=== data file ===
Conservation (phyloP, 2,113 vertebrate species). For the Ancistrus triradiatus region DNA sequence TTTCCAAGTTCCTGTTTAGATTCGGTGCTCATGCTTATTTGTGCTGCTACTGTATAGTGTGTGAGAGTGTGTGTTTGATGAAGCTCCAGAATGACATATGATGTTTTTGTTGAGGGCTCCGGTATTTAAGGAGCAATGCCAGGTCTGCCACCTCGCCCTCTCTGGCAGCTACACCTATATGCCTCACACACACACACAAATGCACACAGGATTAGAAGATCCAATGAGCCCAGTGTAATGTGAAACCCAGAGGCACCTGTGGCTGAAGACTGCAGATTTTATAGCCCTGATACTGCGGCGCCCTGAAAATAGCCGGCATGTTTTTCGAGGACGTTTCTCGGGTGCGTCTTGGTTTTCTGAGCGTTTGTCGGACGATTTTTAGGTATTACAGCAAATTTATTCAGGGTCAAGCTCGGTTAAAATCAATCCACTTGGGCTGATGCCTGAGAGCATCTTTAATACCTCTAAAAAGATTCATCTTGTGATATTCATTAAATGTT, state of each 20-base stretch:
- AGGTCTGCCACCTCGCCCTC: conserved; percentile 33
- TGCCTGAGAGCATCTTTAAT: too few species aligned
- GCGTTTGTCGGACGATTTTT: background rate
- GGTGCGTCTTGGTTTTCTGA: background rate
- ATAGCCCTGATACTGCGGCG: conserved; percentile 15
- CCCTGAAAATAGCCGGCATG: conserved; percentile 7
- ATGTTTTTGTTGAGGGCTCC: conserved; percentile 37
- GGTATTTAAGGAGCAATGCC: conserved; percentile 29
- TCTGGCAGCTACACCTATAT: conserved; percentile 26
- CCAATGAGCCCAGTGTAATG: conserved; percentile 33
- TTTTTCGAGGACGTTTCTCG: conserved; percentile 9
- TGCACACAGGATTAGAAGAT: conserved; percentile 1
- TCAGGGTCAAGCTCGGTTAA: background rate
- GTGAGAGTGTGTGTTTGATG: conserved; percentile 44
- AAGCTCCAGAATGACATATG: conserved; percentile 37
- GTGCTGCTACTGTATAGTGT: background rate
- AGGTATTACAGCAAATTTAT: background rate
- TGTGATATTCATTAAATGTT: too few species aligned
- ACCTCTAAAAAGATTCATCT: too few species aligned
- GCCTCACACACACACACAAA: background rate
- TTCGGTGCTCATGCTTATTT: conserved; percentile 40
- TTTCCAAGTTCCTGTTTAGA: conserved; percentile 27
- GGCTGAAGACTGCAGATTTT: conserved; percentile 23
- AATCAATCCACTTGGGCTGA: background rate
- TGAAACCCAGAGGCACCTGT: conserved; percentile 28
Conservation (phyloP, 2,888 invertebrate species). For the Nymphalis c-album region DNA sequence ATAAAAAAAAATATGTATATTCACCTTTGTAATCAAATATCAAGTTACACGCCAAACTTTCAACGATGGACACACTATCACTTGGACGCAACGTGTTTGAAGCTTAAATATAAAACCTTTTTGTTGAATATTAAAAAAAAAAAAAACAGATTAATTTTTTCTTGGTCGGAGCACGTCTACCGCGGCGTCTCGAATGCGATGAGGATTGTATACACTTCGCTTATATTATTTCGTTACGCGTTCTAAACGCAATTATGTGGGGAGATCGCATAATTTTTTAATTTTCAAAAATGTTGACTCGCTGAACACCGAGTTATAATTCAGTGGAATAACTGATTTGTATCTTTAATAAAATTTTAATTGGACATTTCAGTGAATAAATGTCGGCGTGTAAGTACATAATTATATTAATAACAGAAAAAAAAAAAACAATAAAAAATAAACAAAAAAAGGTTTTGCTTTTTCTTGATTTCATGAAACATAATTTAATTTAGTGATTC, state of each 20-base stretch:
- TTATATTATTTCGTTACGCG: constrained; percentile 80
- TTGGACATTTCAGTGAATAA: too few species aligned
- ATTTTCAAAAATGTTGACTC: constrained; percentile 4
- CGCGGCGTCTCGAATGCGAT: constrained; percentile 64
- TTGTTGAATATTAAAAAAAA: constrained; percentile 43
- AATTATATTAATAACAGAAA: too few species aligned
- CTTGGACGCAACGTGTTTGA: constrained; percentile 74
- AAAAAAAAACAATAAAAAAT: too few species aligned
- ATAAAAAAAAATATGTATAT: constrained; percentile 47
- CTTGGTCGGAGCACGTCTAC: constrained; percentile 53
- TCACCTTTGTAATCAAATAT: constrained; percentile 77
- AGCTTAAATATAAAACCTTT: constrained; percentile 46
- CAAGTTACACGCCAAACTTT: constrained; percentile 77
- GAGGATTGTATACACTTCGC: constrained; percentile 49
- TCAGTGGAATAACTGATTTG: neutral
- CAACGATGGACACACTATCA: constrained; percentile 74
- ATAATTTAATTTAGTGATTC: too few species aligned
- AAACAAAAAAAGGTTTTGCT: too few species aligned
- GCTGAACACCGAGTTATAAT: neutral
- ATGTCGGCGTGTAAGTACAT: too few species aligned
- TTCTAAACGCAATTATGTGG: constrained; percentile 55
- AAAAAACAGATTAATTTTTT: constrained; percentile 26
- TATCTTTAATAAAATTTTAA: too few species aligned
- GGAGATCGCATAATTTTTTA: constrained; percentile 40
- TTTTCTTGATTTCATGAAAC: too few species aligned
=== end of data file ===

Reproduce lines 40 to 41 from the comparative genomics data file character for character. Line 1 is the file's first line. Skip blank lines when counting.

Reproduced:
- CAAGTTACACGCCAAACTTT: constrained; percentile 77
- GAGGATTGTATACACTTCGC: constrained; percentile 49